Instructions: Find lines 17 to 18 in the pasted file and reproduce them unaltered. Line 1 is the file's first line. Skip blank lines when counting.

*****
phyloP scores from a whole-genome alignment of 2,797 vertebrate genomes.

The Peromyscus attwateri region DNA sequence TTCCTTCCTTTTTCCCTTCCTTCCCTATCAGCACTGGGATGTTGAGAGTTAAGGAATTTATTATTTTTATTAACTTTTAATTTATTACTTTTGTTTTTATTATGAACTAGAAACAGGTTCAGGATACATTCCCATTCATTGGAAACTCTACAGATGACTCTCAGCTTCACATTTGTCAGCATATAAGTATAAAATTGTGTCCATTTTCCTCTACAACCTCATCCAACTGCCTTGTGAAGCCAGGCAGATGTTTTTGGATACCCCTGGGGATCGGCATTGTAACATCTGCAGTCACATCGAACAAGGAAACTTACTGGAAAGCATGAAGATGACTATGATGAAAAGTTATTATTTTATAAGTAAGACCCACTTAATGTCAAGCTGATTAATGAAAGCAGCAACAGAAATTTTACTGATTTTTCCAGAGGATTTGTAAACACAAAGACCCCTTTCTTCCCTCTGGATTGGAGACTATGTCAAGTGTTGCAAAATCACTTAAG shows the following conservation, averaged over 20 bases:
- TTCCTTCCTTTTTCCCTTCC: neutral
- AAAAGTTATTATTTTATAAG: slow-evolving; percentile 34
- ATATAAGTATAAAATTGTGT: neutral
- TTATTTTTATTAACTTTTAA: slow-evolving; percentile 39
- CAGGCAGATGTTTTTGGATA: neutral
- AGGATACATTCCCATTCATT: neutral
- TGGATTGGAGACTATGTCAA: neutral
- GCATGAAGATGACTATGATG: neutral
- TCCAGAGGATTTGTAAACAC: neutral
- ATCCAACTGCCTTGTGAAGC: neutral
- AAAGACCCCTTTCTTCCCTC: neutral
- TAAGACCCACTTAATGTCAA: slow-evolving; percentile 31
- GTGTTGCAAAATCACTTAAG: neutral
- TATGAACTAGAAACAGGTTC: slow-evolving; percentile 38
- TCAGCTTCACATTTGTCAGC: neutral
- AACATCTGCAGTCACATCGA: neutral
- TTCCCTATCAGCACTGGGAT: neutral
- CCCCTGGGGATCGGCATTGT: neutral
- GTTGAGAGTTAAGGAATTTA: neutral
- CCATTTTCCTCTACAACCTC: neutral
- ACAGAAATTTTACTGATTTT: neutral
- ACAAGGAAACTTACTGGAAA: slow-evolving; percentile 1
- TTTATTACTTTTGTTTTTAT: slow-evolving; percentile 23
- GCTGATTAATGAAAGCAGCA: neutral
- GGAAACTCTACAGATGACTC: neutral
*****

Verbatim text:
- TCAGCTTCACATTTGTCAGC: neutral
- AACATCTGCAGTCACATCGA: neutral